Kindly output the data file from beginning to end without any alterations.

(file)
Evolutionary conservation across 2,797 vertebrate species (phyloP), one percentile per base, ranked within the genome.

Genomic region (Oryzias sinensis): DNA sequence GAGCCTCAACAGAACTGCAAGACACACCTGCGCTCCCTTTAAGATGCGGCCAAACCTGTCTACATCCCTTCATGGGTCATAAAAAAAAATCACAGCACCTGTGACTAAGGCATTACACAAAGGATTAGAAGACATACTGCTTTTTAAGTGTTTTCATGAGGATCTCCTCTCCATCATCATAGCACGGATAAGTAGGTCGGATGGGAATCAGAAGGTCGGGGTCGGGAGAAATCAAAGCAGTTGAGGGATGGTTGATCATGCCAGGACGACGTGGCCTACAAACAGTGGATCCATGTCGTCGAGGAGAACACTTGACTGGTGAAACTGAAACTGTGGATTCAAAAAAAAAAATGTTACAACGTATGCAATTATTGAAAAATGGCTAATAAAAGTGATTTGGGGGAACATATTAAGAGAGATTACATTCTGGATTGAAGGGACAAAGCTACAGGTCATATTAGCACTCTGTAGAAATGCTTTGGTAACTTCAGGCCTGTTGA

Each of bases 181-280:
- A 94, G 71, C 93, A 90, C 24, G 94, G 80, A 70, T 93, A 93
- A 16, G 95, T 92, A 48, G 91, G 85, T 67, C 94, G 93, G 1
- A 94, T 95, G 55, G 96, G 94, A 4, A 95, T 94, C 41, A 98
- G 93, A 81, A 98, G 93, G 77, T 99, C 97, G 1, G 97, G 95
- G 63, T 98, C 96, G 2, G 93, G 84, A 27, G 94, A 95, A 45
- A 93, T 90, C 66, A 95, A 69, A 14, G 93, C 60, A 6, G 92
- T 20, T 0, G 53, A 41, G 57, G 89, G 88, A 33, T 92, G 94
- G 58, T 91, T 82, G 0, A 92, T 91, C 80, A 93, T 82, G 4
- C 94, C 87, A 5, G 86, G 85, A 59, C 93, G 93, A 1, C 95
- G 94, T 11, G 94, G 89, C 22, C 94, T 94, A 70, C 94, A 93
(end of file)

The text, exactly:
Evolutionary conservation across 2,797 vertebrate species (phyloP), one percentile per base, ranked within the genome.

Genomic region (Oryzias sinensis): DNA sequence GAGCCTCAACAGAACTGCAAGACACACCTGCGCTCCCTTTAAGATGCGGCCAAACCTGTCTACATCCCTTCATGGGTCATAAAAAAAAATCACAGCACCTGTGACTAAGGCATTACACAAAGGATTAGAAGACATACTGCTTTTTAAGTGTTTTCATGAGGATCTCCTCTCCATCATCATAGCACGGATAAGTAGGTCGGATGGGAATCAGAAGGTCGGGGTCGGGAGAAATCAAAGCAGTTGAGGGATGGTTGATCATGCCAGGACGACGTGGCCTACAAACAGTGGATCCATGTCGTCGAGGAGAACACTTGACTGGTGAAACTGAAACTGTGGATTCAAAAAAAAAAATGTTACAACGTATGCAATTATTGAAAAATGGCTAATAAAAGTGATTTGGGGGAACATATTAAGAGAGATTACATTCTGGATTGAAGGGACAAAGCTACAGGTCATATTAGCACTCTGTAGAAATGCTTTGGTAACTTCAGGCCTGTTGA

Each of bases 181-280:
- A 94, G 71, C 93, A 90, C 24, G 94, G 80, A 70, T 93, A 93
- A 16, G 95, T 92, A 48, G 91, G 85, T 67, C 94, G 93, G 1
- A 94, T 95, G 55, G 96, G 94, A 4, A 95, T 94, C 41, A 98
- G 93, A 81, A 98, G 93, G 77, T 99, C 97, G 1, G 97, G 95
- G 63, T 98, C 96, G 2, G 93, G 84, A 27, G 94, A 95, A 45
- A 93, T 90, C 66, A 95, A 69, A 14, G 93, C 60, A 6, G 92
- T 20, T 0, G 53, A 41, G 57, G 89, G 88, A 33, T 92, G 94
- G 58, T 91, T 82, G 0, A 92, T 91, C 80, A 93, T 82, G 4
- C 94, C 87, A 5, G 86, G 85, A 59, C 93, G 93, A 1, C 95
- G 94, T 11, G 94, G 89, C 22, C 94, T 94, A 70, C 94, A 93